Sunday, October 23, 2022

A Book That I Am Reading

 A Gentleman in Moscow.

By Amor Towles.

Before I say anything about that I - to make whatever it is that I may say about this book be in some sort of context, a context that is important to me if not anyone else - I need to talk briefly about the book I had just finished before I started reading A Gentleman in Moscow.

That book that I had just finished was East and West.

By Sommerset Maugham. 

That was a thousand-page tome consisting of 30 short stories by the author,

The first four or five stories were OK, pretty good, but not up to Of Human Bondage, not even remotely.

Or so I thought as I read them.

They were all set in Joseph Conrad's Heart of Darkness place: Borneo or Singapore or Malaysia or maybe even Indonesia; I don't really know, and I'm of a sort that I really don't care.

A year in Saigon was all I had in me for that sort of thing; I wondered why Maugham was subjecting me to fairly banal stories set in a place that I would prefer to forget.

I did notice however that each story seemed to point forward - a thing I could only know by reading the next story - and backward, a phenomenon that I am not brain-dead enough - yet - to have missed.

Then there was a loud literary clang.

About story six Maugham returned to his home field - England - and began unleashing his mild, entertaining and utterly beguiling invective about the British system.

Those stories were page turners.

And they all pointed forward, and pointed backward, and just made lines in the sand for their very transient existence; a plot was unfolding.

Which was when he switched to spy stories.

I can't find the words to describe how entertaining those stories were; I didn't want them to end; but they did end; he started writing mysteries; they were so fun that I forgot about how much I had wished the spy stories to continue.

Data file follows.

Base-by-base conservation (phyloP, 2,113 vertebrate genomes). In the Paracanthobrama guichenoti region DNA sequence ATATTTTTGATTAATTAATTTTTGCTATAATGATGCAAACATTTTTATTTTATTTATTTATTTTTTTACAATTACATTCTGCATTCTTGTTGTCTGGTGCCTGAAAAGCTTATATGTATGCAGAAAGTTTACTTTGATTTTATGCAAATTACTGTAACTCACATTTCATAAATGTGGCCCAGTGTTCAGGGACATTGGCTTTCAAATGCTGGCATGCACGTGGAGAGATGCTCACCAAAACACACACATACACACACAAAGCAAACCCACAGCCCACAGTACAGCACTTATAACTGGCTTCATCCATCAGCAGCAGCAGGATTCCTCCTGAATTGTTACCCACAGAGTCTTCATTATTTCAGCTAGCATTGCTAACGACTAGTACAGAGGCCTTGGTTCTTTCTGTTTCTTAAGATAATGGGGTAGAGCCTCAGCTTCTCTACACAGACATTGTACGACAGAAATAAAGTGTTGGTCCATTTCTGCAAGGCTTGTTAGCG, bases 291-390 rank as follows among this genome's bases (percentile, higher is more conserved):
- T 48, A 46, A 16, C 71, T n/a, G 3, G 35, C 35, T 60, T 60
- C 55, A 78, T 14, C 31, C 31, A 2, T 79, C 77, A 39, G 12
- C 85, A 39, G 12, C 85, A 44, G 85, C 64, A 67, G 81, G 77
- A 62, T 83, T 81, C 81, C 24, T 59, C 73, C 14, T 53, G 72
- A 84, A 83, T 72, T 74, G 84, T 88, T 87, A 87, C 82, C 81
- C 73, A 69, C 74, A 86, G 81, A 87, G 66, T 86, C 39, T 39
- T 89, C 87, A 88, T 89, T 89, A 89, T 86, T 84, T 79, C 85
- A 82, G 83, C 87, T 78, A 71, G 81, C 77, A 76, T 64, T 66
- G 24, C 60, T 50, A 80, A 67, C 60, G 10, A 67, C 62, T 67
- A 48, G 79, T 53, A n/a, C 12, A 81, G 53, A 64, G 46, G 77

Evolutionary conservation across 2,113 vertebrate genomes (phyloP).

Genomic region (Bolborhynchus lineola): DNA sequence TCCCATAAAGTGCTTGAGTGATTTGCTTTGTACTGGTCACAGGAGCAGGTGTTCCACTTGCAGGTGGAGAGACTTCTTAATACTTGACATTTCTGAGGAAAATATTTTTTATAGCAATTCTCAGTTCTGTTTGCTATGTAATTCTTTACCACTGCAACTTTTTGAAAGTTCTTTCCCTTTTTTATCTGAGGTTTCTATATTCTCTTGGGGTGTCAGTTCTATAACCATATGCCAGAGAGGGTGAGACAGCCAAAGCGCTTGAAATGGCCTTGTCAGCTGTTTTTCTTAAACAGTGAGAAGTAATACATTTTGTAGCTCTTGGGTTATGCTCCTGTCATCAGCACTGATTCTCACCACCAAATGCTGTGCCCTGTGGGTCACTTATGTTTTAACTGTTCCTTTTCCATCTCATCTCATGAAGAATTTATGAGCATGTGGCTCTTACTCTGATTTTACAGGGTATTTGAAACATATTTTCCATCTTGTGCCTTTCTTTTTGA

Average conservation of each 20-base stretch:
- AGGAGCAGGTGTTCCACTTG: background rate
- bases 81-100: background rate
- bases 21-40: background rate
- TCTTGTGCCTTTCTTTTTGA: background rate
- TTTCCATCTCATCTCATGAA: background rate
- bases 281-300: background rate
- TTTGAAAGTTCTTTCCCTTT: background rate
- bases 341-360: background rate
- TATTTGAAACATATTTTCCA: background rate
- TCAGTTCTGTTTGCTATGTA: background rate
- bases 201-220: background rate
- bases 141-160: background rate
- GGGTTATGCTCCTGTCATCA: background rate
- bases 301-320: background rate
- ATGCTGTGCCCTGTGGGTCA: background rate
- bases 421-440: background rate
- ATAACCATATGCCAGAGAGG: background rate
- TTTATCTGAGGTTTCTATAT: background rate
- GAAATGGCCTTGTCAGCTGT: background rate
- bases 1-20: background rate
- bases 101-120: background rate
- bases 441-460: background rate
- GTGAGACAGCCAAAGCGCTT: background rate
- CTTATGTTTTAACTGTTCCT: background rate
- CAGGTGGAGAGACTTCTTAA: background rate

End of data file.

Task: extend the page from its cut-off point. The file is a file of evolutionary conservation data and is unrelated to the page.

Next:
And then he finished it off with a bunch of fairly bitter little tales, all of which pointed forward, and pointed backward, to the final words: THE END.

I had just read a novel that was built out of short stories.

I was dazzled.

But not surprised.

Maugham is the last of a set of writers that for some reason are perfect writers for me.

Trollope was the first.

I possess and have read - some more than once - about twenty of his sixty or so novels; I love them all.

Sometime after discovering Trollope, I started reading Thomas Hardy - Jude the Obscure - and I wandered off on that track for another pile of books (I am fairly convinced that The Belton Estate by Trollope is Hardy's inspiration for Far from the Madding Crowd) that I have in my larder, all about furze, mist, heather, and heaths and dark clouds and dark things happening to humans and cows.

Fairly quickly I realized that Hardy was telling tales parallel, if not identical, to the tales that Trollope was telling.

Just some years later.

And then I discovered Maugham.

In desperation for my next book a few years ago I picked Of Human Bondage off the bookshelf in the jumble of disparate things that we have dubbed "the office" on Lopez Island and started to read.

Same tales, clock moved forward.

I have only also read Cakes and Ale.

But when I can get back to Powell's, I will fix that paucity of inventory.

To have one of those tales told via the vehicle of a thousand-page collection of short stories.

What can I say?

Genius, I guess.

But back to A Gentleman in Moscow.

Towles, as far as I can tell after 75 pages is not a writer.

He is a magic painter who, with frighteningly few verbal brush stokes, tells tales present, points to tales past, and presages tales future.

I have never had so much fun reading a book.

He may be the fourth in my personal pantheon: Trollope, Hardy, Maugham - and now - Towles.

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